As a baby boomer, my journey of faith began in a large, mainline church whose Sunday School curriculum was heavily steeped in the Social Gospel. The closest thing to evangelism that my peers and I experienced was the Friday Night “Service at the Cross” at a nearby church camp. Sparse were the recollections of any church member to anything approaching revival in that congregation. Its aged matriarch once confided in my mother, “I can’t remember the last time someone was saved in this church.” It was in such a faith environment that my spiritual formation began.
I had an experience of God’s calling upon my life one summer at church camp; predictably, as one can imagine, it was on a Friday night. I was fully aware of medical issues that had challenged my very survival during my first years of life. However, it wasn’t until that service that I appreciated the magnitude of God’s intervention in my past. For the first time, my mother’s admonition that “He has a special purpose for your life” resonated in my spirit. The calling to serve Him and those with whom He would entrust me was unmistakable.
I firmly believe that the years since that “Service at the Cross” have been an extended season of preparation for the phase of my ministry that God has set before me now. I can’t discount the fruitful years of ministry that I have humbly experienced or His faithful servants with whom I have had the privilege to walk alongside. However, as I begin the process of formalizing my doctoral dissertation, I am struck by an awkward dichotomy in modern-day Christianity with which I feel challenged to address.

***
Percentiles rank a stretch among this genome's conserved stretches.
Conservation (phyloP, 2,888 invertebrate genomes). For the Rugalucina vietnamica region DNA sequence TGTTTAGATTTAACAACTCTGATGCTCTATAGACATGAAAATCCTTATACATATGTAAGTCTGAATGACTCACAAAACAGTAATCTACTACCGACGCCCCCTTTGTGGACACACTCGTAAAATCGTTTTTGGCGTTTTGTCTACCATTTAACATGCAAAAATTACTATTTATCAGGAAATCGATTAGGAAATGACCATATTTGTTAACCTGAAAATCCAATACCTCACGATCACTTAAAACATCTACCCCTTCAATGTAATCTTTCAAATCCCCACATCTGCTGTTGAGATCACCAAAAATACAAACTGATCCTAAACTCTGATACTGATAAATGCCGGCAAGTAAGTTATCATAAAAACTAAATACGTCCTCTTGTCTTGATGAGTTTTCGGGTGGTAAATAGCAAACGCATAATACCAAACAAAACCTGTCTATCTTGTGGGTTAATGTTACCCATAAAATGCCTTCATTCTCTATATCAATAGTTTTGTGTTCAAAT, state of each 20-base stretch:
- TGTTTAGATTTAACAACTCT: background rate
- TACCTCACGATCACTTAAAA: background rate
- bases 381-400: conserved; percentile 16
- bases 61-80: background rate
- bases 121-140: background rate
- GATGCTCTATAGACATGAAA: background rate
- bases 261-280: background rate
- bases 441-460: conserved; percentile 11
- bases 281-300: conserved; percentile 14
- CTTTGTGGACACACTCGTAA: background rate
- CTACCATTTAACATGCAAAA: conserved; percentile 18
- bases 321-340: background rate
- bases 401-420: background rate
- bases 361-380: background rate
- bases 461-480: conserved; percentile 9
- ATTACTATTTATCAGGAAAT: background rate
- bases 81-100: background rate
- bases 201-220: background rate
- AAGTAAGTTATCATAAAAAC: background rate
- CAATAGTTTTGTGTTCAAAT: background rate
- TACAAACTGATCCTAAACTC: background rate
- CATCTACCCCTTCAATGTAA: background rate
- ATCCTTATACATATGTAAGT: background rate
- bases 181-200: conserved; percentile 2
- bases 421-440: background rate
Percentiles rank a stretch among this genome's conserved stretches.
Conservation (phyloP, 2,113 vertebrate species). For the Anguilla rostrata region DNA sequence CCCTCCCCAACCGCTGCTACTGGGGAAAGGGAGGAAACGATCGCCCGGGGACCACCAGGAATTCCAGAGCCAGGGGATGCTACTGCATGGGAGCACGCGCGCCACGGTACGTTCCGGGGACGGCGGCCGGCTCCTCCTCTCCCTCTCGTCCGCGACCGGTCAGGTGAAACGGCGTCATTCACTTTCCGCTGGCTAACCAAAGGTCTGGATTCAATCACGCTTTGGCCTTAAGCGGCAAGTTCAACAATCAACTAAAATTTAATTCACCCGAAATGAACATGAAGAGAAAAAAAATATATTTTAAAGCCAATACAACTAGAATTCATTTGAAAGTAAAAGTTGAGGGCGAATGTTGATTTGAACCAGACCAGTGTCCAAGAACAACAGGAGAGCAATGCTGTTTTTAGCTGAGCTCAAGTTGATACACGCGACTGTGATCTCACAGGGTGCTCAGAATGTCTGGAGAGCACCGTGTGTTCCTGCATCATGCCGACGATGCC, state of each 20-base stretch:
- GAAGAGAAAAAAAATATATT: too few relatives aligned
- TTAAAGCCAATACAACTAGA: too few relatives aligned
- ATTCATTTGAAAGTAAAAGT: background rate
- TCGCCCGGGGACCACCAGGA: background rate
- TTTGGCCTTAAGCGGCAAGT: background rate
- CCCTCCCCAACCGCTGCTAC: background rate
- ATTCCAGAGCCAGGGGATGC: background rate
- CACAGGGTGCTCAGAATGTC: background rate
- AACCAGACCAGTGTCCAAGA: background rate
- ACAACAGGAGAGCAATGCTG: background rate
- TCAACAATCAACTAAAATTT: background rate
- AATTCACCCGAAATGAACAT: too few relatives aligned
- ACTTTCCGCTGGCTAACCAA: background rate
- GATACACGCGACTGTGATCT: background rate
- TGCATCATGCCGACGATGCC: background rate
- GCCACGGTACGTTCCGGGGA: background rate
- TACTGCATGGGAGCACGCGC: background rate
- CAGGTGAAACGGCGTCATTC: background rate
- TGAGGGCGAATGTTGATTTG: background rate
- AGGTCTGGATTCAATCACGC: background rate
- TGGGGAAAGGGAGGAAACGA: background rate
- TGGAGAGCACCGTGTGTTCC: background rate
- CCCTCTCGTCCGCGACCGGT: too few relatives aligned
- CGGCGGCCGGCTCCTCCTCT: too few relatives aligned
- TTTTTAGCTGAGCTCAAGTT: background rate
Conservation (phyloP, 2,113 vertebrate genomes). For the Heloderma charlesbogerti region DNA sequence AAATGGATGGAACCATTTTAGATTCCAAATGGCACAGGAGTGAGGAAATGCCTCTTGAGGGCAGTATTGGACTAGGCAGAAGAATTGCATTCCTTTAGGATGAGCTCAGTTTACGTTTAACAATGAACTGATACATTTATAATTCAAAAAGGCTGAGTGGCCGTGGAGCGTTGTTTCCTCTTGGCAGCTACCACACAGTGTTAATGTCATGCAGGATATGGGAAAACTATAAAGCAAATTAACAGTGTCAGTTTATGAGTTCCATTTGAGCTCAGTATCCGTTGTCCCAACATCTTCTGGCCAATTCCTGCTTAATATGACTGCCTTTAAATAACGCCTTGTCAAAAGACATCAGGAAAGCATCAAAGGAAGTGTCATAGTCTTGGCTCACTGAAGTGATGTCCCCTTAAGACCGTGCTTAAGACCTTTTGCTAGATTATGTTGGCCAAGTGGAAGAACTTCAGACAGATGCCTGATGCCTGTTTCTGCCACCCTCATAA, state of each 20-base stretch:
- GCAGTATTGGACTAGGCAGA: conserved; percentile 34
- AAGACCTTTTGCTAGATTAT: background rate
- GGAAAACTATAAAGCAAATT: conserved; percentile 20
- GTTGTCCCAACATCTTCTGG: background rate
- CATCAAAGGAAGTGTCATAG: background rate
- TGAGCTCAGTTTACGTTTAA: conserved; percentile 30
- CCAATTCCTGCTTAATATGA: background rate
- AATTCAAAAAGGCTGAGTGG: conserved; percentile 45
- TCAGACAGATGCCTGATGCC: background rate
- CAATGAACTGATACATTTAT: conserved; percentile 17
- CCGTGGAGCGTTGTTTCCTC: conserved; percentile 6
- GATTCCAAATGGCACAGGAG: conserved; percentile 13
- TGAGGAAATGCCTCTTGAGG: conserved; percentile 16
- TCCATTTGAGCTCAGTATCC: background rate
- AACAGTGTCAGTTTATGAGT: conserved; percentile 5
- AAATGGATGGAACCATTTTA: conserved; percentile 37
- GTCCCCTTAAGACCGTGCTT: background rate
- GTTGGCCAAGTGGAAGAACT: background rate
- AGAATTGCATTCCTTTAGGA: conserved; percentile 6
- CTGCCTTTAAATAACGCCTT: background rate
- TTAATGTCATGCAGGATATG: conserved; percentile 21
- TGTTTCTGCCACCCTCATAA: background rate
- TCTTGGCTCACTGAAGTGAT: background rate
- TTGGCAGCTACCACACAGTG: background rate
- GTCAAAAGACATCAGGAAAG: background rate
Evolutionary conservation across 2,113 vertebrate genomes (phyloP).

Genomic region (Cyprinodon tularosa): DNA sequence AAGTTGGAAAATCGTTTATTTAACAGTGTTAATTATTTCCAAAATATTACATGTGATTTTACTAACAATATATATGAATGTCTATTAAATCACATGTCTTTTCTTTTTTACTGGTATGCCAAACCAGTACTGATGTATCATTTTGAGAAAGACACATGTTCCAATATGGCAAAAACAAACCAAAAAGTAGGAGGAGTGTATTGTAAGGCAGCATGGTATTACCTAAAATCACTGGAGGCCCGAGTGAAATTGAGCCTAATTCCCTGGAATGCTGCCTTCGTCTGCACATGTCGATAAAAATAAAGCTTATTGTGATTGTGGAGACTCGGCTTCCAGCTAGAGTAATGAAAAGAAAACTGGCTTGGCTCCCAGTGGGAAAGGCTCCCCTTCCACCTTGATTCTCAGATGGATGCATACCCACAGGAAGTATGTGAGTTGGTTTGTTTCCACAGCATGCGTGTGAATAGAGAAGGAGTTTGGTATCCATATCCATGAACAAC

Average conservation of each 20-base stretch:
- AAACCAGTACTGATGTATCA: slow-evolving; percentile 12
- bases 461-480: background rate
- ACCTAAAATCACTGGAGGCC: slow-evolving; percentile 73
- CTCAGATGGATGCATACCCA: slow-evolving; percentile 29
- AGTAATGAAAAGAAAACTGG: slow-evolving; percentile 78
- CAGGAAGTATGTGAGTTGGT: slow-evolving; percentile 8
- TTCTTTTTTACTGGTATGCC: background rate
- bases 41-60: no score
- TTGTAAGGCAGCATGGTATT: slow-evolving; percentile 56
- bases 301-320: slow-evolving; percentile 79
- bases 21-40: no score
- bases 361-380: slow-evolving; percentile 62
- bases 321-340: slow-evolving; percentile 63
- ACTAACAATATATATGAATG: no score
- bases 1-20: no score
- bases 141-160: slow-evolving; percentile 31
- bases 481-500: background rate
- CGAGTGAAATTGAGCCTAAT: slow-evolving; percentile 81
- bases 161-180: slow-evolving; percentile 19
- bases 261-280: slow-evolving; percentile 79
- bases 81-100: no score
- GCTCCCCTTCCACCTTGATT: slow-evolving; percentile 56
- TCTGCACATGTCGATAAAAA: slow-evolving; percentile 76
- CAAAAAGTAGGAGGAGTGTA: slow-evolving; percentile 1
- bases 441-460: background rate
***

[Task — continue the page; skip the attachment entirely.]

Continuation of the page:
At one extreme of the Christian experience is the understanding of faith and its practice epitomized by the mainline church of my childhood. The Social Gospel was at the heart of that congregation’s identity and ministry. Only in retrospect would I appreciate that it also permeated the professional education I received from a seminary which did not offer a single course in evangelism. In response to that realization, I chose to pursue post-graduate studies at a seminary whose philosophy of ministry is permeated in evangelistic fervor.
Both extremes have influenced my journey of faith in a manner that prompts me to reexamine the faith and practice of previous generations of American Christians, understand how societal influences have created the modern-day dichotomy, and propose how we can reclaim an appreciation of social action and evangelism as parts of a whole, rather than separate expressions, of 21st century American Christianity.
This is the challenge I lay before us as we begin a shared journey of faith that strives to reflect the fullness of the life, example, and teachings of our Lord. I look forward to this journey and our discussions along the way!